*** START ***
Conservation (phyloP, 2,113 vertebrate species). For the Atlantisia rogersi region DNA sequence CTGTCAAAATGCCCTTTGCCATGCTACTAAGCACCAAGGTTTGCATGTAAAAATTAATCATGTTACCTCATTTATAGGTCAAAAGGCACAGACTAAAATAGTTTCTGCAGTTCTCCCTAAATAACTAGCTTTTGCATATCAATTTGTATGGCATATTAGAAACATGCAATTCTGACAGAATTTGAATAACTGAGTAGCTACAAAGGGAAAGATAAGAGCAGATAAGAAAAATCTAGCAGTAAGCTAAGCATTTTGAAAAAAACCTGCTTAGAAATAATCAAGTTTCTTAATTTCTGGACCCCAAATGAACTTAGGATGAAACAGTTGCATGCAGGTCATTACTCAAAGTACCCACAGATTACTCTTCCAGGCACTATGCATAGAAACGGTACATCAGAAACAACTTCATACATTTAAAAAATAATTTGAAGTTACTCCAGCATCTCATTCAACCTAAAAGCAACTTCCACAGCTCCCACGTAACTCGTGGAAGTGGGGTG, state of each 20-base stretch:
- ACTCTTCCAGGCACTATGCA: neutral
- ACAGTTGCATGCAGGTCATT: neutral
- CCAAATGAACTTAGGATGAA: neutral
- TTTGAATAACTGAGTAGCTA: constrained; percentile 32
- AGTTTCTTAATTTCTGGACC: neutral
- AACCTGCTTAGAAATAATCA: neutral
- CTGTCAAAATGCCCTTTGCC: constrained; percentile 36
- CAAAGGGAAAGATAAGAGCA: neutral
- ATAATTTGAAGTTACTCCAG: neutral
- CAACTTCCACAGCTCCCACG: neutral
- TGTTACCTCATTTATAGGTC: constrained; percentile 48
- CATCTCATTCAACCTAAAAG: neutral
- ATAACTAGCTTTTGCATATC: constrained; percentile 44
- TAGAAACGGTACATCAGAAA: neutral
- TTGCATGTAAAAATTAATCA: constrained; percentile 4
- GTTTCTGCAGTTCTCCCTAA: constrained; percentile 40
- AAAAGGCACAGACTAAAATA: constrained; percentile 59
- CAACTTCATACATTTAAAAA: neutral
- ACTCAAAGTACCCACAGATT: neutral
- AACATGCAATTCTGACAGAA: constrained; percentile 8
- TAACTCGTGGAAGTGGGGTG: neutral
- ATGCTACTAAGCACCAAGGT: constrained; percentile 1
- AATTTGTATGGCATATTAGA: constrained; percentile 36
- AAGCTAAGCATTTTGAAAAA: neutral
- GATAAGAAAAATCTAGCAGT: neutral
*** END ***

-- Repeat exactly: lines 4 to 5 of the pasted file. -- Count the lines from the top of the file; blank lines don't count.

- CCAAATGAACTTAGGATGAA: neutral
- TTTGAATAACTGAGTAGCTA: constrained; percentile 32